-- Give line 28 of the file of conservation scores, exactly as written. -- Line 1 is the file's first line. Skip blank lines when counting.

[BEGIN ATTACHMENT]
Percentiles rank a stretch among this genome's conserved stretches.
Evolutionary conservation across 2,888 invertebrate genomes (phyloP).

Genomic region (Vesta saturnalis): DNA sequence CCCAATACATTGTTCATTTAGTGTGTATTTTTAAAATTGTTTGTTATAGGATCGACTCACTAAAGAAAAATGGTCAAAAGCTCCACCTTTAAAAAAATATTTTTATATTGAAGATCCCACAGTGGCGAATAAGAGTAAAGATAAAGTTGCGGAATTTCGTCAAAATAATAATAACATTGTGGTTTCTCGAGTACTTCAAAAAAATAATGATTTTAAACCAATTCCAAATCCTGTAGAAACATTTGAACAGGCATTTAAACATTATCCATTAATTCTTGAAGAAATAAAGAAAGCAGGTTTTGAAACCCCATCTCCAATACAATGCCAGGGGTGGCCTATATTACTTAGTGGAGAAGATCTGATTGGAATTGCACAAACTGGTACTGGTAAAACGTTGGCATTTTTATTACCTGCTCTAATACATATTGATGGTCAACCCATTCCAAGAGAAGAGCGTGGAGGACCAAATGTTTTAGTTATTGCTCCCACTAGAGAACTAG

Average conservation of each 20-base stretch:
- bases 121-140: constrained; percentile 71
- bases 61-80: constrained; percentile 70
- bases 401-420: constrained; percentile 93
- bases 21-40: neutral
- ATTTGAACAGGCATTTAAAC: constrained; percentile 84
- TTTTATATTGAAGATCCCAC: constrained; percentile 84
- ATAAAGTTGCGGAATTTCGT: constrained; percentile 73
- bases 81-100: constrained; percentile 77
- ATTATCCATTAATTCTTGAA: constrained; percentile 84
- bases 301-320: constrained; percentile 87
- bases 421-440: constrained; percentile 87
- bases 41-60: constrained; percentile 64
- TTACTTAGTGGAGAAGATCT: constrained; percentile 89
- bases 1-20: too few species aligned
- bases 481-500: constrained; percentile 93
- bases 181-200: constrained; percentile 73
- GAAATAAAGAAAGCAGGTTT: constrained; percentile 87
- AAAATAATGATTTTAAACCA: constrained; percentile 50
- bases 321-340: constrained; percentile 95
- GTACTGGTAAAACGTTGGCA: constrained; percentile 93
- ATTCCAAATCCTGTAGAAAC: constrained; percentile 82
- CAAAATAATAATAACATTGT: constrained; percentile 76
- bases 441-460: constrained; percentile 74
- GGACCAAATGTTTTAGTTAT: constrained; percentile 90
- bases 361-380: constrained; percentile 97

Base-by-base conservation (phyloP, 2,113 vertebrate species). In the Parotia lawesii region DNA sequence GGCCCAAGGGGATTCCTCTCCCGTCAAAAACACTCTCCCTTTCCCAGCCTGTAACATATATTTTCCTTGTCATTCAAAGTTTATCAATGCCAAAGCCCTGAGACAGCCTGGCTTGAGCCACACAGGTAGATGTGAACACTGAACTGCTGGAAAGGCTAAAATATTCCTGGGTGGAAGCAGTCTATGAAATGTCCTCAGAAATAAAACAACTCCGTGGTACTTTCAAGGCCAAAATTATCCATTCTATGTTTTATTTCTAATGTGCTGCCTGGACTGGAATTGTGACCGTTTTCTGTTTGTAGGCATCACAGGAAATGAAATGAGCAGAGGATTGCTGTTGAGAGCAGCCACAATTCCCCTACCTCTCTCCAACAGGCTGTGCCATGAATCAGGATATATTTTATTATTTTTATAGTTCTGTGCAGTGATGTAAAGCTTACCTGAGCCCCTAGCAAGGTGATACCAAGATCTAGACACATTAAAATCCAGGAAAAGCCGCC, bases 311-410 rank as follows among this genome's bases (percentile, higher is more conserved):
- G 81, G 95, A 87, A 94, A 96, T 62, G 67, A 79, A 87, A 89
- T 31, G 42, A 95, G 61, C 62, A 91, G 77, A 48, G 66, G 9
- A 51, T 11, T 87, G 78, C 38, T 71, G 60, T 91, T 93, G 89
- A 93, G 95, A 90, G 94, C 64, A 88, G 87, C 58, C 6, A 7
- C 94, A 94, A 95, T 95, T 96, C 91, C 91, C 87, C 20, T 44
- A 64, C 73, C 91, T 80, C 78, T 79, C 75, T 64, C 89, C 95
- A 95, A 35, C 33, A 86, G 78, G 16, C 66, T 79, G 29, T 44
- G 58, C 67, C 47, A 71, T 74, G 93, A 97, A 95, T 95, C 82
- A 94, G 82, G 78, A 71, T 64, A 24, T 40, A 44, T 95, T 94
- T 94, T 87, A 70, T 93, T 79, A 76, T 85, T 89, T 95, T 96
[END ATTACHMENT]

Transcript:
- GGACCAAATGTTTTAGTTAT: constrained; percentile 90